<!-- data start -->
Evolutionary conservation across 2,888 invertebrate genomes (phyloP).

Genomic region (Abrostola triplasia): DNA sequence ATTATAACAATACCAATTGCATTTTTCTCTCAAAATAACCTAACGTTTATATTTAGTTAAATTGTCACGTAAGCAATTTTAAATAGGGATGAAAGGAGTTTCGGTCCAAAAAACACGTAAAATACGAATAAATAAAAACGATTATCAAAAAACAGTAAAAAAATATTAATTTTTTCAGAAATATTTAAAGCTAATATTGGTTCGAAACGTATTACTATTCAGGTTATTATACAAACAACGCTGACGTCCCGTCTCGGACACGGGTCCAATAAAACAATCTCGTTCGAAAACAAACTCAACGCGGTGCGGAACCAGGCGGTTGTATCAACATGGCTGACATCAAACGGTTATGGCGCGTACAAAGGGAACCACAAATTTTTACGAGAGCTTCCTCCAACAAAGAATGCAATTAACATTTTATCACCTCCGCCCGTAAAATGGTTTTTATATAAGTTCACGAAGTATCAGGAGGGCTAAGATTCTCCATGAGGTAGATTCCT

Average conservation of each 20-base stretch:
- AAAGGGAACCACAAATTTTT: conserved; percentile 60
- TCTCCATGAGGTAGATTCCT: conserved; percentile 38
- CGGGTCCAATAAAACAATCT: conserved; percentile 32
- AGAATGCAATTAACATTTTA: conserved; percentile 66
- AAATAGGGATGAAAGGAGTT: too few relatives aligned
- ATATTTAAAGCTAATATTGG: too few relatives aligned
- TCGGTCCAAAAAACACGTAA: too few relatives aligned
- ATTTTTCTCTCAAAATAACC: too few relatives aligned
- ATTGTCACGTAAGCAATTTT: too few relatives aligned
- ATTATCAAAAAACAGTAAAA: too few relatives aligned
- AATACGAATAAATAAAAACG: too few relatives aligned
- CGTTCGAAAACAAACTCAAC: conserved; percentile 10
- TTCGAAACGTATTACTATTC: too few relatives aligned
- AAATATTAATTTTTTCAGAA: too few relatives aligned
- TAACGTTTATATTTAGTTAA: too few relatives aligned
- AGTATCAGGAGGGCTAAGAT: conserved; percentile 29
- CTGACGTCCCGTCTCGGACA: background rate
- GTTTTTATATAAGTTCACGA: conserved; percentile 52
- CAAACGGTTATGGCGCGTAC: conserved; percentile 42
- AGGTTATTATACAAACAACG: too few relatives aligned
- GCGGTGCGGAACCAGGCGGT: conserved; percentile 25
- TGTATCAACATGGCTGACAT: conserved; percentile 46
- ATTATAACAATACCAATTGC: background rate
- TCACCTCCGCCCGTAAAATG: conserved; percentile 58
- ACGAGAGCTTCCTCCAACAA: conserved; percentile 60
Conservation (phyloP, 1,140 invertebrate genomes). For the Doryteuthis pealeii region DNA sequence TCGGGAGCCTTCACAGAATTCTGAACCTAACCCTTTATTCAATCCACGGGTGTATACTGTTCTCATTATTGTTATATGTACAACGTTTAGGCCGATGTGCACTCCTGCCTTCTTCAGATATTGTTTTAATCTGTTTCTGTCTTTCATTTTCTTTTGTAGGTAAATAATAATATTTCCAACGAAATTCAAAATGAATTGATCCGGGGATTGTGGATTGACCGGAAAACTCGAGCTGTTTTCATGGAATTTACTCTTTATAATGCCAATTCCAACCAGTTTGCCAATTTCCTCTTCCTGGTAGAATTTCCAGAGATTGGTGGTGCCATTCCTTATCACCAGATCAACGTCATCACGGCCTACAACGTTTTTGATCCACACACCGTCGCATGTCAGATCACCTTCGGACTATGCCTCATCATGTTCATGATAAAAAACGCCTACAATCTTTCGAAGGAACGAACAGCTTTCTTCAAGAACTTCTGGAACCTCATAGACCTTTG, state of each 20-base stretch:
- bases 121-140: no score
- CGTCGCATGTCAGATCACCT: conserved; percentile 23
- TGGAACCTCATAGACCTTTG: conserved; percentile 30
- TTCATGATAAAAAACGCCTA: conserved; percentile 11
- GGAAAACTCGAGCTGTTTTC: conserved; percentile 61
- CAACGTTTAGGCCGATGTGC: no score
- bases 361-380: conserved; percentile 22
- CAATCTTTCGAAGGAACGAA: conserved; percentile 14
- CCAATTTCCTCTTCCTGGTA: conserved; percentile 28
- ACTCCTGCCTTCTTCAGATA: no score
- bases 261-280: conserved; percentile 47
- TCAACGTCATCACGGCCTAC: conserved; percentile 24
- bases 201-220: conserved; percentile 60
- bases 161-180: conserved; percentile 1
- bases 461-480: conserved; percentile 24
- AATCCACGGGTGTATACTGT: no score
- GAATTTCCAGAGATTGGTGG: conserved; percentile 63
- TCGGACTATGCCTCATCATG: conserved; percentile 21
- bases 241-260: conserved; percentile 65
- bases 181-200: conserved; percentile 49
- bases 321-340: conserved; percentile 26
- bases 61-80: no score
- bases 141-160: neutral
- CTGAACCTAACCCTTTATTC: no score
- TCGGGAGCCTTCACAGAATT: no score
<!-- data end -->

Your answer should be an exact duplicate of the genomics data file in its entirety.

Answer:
Evolutionary conservation across 2,888 invertebrate genomes (phyloP).

Genomic region (Abrostola triplasia): DNA sequence ATTATAACAATACCAATTGCATTTTTCTCTCAAAATAACCTAACGTTTATATTTAGTTAAATTGTCACGTAAGCAATTTTAAATAGGGATGAAAGGAGTTTCGGTCCAAAAAACACGTAAAATACGAATAAATAAAAACGATTATCAAAAAACAGTAAAAAAATATTAATTTTTTCAGAAATATTTAAAGCTAATATTGGTTCGAAACGTATTACTATTCAGGTTATTATACAAACAACGCTGACGTCCCGTCTCGGACACGGGTCCAATAAAACAATCTCGTTCGAAAACAAACTCAACGCGGTGCGGAACCAGGCGGTTGTATCAACATGGCTGACATCAAACGGTTATGGCGCGTACAAAGGGAACCACAAATTTTTACGAGAGCTTCCTCCAACAAAGAATGCAATTAACATTTTATCACCTCCGCCCGTAAAATGGTTTTTATATAAGTTCACGAAGTATCAGGAGGGCTAAGATTCTCCATGAGGTAGATTCCT

Average conservation of each 20-base stretch:
- AAAGGGAACCACAAATTTTT: conserved; percentile 60
- TCTCCATGAGGTAGATTCCT: conserved; percentile 38
- CGGGTCCAATAAAACAATCT: conserved; percentile 32
- AGAATGCAATTAACATTTTA: conserved; percentile 66
- AAATAGGGATGAAAGGAGTT: too few relatives aligned
- ATATTTAAAGCTAATATTGG: too few relatives aligned
- TCGGTCCAAAAAACACGTAA: too few relatives aligned
- ATTTTTCTCTCAAAATAACC: too few relatives aligned
- ATTGTCACGTAAGCAATTTT: too few relatives aligned
- ATTATCAAAAAACAGTAAAA: too few relatives aligned
- AATACGAATAAATAAAAACG: too few relatives aligned
- CGTTCGAAAACAAACTCAAC: conserved; percentile 10
- TTCGAAACGTATTACTATTC: too few relatives aligned
- AAATATTAATTTTTTCAGAA: too few relatives aligned
- TAACGTTTATATTTAGTTAA: too few relatives aligned
- AGTATCAGGAGGGCTAAGAT: conserved; percentile 29
- CTGACGTCCCGTCTCGGACA: background rate
- GTTTTTATATAAGTTCACGA: conserved; percentile 52
- CAAACGGTTATGGCGCGTAC: conserved; percentile 42
- AGGTTATTATACAAACAACG: too few relatives aligned
- GCGGTGCGGAACCAGGCGGT: conserved; percentile 25
- TGTATCAACATGGCTGACAT: conserved; percentile 46
- ATTATAACAATACCAATTGC: background rate
- TCACCTCCGCCCGTAAAATG: conserved; percentile 58
- ACGAGAGCTTCCTCCAACAA: conserved; percentile 60
Conservation (phyloP, 1,140 invertebrate genomes). For the Doryteuthis pealeii region DNA sequence TCGGGAGCCTTCACAGAATTCTGAACCTAACCCTTTATTCAATCCACGGGTGTATACTGTTCTCATTATTGTTATATGTACAACGTTTAGGCCGATGTGCACTCCTGCCTTCTTCAGATATTGTTTTAATCTGTTTCTGTCTTTCATTTTCTTTTGTAGGTAAATAATAATATTTCCAACGAAATTCAAAATGAATTGATCCGGGGATTGTGGATTGACCGGAAAACTCGAGCTGTTTTCATGGAATTTACTCTTTATAATGCCAATTCCAACCAGTTTGCCAATTTCCTCTTCCTGGTAGAATTTCCAGAGATTGGTGGTGCCATTCCTTATCACCAGATCAACGTCATCACGGCCTACAACGTTTTTGATCCACACACCGTCGCATGTCAGATCACCTTCGGACTATGCCTCATCATGTTCATGATAAAAAACGCCTACAATCTTTCGAAGGAACGAACAGCTTTCTTCAAGAACTTCTGGAACCTCATAGACCTTTG, state of each 20-base stretch:
- bases 121-140: no score
- CGTCGCATGTCAGATCACCT: conserved; percentile 23
- TGGAACCTCATAGACCTTTG: conserved; percentile 30
- TTCATGATAAAAAACGCCTA: conserved; percentile 11
- GGAAAACTCGAGCTGTTTTC: conserved; percentile 61
- CAACGTTTAGGCCGATGTGC: no score
- bases 361-380: conserved; percentile 22
- CAATCTTTCGAAGGAACGAA: conserved; percentile 14
- CCAATTTCCTCTTCCTGGTA: conserved; percentile 28
- ACTCCTGCCTTCTTCAGATA: no score
- bases 261-280: conserved; percentile 47
- TCAACGTCATCACGGCCTAC: conserved; percentile 24
- bases 201-220: conserved; percentile 60
- bases 161-180: conserved; percentile 1
- bases 461-480: conserved; percentile 24
- AATCCACGGGTGTATACTGT: no score
- GAATTTCCAGAGATTGGTGG: conserved; percentile 63
- TCGGACTATGCCTCATCATG: conserved; percentile 21
- bases 241-260: conserved; percentile 65
- bases 181-200: conserved; percentile 49
- bases 321-340: conserved; percentile 26
- bases 61-80: no score
- bases 141-160: neutral
- CTGAACCTAACCCTTTATTC: no score
- TCGGGAGCCTTCACAGAATT: no score